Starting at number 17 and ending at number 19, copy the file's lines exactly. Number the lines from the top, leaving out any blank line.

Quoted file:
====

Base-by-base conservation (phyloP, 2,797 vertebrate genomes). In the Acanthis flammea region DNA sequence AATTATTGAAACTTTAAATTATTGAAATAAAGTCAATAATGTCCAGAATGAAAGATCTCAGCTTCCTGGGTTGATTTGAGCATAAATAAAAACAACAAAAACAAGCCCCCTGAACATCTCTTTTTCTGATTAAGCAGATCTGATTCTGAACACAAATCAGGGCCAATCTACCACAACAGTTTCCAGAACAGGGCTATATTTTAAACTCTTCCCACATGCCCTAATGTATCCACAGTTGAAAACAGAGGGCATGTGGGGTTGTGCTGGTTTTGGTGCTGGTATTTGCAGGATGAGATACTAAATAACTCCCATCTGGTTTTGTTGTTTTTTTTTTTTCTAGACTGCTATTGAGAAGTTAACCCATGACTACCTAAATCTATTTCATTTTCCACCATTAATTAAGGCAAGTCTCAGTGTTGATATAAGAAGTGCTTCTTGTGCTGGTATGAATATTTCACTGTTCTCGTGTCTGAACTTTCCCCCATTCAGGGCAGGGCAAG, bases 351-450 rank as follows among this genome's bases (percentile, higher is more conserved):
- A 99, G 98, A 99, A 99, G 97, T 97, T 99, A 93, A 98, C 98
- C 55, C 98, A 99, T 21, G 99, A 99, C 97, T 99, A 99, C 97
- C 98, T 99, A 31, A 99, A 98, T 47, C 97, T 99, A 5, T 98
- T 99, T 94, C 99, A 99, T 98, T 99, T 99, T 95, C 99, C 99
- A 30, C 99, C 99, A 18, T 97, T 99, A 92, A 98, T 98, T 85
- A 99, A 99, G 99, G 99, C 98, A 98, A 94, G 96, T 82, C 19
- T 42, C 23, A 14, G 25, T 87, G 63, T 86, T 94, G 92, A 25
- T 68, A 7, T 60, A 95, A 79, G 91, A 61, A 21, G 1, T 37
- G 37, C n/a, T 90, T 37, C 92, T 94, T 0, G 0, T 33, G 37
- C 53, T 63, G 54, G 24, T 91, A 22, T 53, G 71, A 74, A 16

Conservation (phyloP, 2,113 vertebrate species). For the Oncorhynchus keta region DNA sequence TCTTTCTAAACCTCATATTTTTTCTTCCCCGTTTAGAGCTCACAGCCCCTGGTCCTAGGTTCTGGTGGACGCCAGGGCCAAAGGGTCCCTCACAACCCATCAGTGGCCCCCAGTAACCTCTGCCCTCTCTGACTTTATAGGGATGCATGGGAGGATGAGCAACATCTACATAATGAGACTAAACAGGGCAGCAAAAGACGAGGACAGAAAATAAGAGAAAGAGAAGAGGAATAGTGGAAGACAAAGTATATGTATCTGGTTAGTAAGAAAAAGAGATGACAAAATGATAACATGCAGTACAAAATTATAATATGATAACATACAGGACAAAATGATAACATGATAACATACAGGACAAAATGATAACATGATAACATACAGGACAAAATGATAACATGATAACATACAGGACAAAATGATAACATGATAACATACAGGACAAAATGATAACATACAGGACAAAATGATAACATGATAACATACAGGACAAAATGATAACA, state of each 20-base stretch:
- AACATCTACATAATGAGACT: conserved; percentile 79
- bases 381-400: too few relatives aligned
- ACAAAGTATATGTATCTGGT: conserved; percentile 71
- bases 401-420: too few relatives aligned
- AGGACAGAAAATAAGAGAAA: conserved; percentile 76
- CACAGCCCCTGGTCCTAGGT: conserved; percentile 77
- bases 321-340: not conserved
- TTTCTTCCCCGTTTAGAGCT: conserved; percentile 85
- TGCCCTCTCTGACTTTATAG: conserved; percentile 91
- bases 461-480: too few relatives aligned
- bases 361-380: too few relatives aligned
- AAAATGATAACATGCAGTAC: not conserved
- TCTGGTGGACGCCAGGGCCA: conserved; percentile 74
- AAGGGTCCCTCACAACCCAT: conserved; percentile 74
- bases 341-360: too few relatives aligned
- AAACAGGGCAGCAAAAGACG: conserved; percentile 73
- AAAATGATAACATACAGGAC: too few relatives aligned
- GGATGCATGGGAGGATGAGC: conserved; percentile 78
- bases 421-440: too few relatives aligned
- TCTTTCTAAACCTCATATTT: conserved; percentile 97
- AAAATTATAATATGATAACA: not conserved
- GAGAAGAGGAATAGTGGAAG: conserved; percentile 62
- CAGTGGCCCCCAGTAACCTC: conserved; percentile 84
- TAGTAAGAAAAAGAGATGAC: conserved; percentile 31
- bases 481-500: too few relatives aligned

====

- AGGACAGAAAATAAGAGAAA: conserved; percentile 76
- CACAGCCCCTGGTCCTAGGT: conserved; percentile 77
- bases 321-340: not conserved